Part of the Feral Surf Tours approach is that the staff eat and socialise with you, so there is a buzz around camp and always something to do. Likewise, if you want a quiet moment away from it all, that’s completely respected too. They are also really passionate about surfing – which is definitely addictive – and happy to share their experiences. Watching the staff get excited about the waves heightened my own expectations, and they rarely failed to deliver.
I can honestly say that the instructors put your safety first. The ratio of instructors to clients is generous and the boards all seem fairly new. All staff are experienced and qualified instructors, and trained lifeguards too.
Speaking from my personal experience, I lost my inhaler and struggled in the water without it. This resulted in the end of my participation in group lessons. And despite my subtle and not so subtle manipulation attempts to get around this, safety came first. Note to self – bring more than one inhaler on future holidays (annoyed? just a little bit).
Don’t bring many Euros as a tab is created on arrival for any extras – drinks, extra lessons etc. Everything is calculated in sterling and given the exchange rate, it’s quite a shrewd business decision.
A trip to the local market costs £3. A trip to the local chateau for wine tasting cost about £20. Extra surf lessons cost £15 and board hire is £10. Everyone heads to the next town Montalivet for a meal on Friday evening. I recommend the mussels and a visit to ice cream shop (pistachio and tiramisu – happiness in a cone).
If you’re bored after your surf and have any leftover energy, why not hire a bike? You can pedal through the quiet pine forest on peaceful cycle lanes. After about six kilometres you will reach Montalivet. I took the opportunity to enjoy a coffee and ice cream looking out over the beach. Strangely enough, fuelled with sugar and caffeine, the cycle back was quicker.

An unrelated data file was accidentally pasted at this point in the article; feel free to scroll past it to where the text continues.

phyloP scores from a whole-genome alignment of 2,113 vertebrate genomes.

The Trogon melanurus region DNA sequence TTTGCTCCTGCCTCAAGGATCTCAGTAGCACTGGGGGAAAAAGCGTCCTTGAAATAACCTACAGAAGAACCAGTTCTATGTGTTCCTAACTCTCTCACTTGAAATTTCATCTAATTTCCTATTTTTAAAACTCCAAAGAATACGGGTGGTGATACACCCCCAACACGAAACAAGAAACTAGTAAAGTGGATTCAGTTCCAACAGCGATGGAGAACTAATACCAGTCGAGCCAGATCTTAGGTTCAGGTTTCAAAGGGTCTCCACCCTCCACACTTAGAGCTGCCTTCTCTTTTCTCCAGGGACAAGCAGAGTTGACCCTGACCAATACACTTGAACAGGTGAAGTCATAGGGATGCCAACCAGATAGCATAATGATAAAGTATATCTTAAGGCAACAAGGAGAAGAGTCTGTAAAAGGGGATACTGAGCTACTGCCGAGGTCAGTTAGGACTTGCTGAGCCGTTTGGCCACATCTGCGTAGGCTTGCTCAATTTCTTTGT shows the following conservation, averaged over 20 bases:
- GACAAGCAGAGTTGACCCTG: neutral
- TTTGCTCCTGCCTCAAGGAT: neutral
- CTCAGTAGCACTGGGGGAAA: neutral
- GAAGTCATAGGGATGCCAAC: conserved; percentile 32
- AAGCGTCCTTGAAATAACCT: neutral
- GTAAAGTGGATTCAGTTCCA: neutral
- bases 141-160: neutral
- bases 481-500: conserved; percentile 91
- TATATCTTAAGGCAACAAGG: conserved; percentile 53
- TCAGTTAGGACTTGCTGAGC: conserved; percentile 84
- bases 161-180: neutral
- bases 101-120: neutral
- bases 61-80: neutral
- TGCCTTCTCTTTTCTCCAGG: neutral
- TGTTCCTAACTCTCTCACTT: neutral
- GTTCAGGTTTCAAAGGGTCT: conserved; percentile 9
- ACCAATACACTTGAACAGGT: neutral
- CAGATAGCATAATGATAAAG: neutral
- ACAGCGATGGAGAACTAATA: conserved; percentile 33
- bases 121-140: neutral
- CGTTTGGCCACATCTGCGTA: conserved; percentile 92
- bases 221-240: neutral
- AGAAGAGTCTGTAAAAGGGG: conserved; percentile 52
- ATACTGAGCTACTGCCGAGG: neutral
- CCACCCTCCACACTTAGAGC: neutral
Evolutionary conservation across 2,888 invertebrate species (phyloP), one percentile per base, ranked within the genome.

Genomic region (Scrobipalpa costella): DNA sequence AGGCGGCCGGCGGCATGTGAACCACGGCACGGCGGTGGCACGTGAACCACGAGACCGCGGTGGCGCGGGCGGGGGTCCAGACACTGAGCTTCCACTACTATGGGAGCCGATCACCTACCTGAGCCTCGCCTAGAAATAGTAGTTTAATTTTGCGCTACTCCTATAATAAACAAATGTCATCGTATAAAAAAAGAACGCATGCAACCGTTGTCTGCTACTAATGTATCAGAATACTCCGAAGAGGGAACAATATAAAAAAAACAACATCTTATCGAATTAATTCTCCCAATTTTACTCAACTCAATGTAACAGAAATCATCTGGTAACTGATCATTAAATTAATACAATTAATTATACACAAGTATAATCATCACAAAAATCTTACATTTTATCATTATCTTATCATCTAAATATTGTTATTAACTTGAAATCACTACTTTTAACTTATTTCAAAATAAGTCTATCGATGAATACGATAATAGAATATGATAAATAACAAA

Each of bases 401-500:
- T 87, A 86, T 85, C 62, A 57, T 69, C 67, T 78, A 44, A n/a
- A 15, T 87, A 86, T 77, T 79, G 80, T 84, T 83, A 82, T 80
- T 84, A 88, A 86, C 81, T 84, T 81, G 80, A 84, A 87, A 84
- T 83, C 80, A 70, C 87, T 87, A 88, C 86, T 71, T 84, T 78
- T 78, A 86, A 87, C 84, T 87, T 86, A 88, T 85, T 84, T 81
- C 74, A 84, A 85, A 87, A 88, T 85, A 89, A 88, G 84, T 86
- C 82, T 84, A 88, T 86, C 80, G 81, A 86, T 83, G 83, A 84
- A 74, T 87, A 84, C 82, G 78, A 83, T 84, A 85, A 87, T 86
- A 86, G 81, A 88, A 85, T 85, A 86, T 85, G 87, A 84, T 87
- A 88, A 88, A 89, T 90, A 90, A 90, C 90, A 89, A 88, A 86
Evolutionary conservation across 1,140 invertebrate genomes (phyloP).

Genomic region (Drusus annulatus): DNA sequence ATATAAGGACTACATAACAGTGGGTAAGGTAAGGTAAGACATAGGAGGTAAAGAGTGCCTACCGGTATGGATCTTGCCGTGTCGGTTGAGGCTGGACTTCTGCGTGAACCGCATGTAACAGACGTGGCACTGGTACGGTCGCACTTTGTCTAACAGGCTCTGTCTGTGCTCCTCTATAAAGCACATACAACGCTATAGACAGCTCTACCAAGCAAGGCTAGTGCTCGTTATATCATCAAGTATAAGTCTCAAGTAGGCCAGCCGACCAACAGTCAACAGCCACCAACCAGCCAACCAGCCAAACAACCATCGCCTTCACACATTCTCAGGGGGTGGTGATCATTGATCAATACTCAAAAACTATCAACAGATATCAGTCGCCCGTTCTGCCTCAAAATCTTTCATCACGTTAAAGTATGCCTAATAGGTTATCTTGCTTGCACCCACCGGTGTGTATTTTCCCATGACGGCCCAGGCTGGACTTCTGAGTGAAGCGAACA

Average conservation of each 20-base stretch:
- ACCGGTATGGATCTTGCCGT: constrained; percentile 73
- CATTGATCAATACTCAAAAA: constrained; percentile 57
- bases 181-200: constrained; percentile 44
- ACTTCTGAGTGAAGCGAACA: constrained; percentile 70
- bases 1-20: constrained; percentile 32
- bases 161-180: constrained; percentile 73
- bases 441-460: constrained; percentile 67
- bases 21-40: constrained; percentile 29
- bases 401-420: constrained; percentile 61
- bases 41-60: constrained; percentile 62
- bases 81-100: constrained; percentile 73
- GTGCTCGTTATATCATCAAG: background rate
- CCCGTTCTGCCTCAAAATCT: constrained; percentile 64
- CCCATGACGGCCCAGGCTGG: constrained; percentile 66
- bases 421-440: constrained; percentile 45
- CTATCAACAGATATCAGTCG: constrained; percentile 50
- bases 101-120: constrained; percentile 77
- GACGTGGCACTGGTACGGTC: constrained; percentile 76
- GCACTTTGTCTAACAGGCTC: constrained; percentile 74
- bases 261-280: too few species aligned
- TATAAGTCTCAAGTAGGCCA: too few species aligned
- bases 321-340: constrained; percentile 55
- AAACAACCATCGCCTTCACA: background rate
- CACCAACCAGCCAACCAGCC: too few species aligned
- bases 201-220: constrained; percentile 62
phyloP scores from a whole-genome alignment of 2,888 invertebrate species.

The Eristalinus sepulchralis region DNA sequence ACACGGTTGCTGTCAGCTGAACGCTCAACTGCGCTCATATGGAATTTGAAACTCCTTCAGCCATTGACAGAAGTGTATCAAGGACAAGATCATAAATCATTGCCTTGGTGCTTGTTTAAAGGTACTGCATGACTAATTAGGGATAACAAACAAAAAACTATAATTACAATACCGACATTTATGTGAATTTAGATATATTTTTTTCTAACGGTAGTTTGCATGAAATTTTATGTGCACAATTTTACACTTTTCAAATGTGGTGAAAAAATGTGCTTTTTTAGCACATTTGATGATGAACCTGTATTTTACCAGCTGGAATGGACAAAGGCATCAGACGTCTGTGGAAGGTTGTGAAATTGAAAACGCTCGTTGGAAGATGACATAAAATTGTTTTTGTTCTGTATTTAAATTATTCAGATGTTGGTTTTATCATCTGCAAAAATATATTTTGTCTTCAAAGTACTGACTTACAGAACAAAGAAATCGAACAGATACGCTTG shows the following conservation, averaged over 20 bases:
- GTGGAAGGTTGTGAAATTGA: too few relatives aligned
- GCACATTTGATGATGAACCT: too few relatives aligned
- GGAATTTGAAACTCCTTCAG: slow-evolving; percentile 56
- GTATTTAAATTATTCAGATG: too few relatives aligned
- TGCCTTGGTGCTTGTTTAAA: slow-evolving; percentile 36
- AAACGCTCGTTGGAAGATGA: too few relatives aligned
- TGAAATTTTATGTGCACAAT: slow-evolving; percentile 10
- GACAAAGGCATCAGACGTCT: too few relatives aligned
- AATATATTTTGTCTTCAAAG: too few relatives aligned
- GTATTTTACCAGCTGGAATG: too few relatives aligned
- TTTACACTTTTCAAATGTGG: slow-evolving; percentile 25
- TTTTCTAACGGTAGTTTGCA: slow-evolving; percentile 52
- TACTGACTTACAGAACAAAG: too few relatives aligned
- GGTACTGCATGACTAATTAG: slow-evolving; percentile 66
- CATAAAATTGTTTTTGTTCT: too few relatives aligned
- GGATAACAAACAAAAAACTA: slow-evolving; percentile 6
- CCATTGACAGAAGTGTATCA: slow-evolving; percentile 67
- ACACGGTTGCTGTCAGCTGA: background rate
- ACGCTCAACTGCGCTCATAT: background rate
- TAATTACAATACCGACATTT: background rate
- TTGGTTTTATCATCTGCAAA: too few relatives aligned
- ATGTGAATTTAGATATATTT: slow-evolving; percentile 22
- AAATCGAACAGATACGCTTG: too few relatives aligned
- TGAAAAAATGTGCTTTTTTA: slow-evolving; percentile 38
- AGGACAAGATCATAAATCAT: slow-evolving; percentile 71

This was excellent, with breakfast consisting of boiled eggs, fresh croissants, cereal, fruit, yogurt as well as tea/coffee. Not being a morning person, I appreciated the leisurely pace. Lunch is a salad or sandwich, crisps and fruit. Dinner tends to be a carb fest, due to the nature of the day’s activities.
I never felt hungry or the need to buy extra food – aside from the odd cheeky ice cream. The kitchen itself is amazing, as all food is prepared and cooked in a small caravan that has been fully kitted out. Wonders are created in such a tiny space by Ellis the camp cook.
My only criticism would be that in a nation of coffee drinkers, the camp coffee is instant. It’s a minor point though, as the coffee shop is only 50 metres away. Also, the use of ‘plastic’ cheese at the BBQ was strange, again it’s a country famed for cheese.
Arriving at the end of June I expected it to be hot. But on two occasions the temperature hit 40 degrees. Coming from a damp cold Northern Ireland, I was surprised how well I coped. The benefits of camping by the beach – the cool air, the cool water and ice cream on tap – certainly helped.
Bring a high factor sunscreen (I used factor 50), and I also recommend a hat. Also, buy a hand held fan – you won’t regret it. You may resemble Lady Windermere but who cares – practicality over image every time.
The little blighters are everywhere and gather in the toilets at night, ready to pounce. I recommend bringing repellent and some sort of portable bug zapper for those midnight calls of nature. They are the nemesis of the average camper, and unavoidable.
The measures are huge and the glasses are small. Enough said.
One word of warning. Beware Old Nick. Don’t go near this alcoholic – infused with week old socks – drink. It is foul and used as a punishment – so be good. Also be warned, never lose a game and if anyone asks if you want a drink at the bar, under no circumstances say ‘surprise me’.
Yes with bells on. Look out for Groupon deals.
The Feral Surf Tours ethos is based on having the best surfing and camp experience possible. You will chill out and lose the inhibitions of routine, structure and the trappings of technology. The commercial way of everyday life falls away in favour of beach living when surfing Cote d’Argent in France.
Fall asleep in a hammock and enjoy the sensation of sand between your toes. Watch the sunset, paddle in the sea and no matter how bad you surf, take pleasure in it. Speak to new people, trade stories, play games and laugh out loud with staff and fellow guests.
Thanks to all Feral Surf staff for an excellent holiday, especially Nell who manages the whole affair, Phil, Nic, Neo (I fell in love with this cute and loving dog), Ellis, Simon, Ana, Dave and the rest of the staff who arrived mid week. The holiday was fun from start to finish and I wish I could have stayed longer surfing Feral Surf Camp in Le Pin Sec surfing Cote d’Argent in France.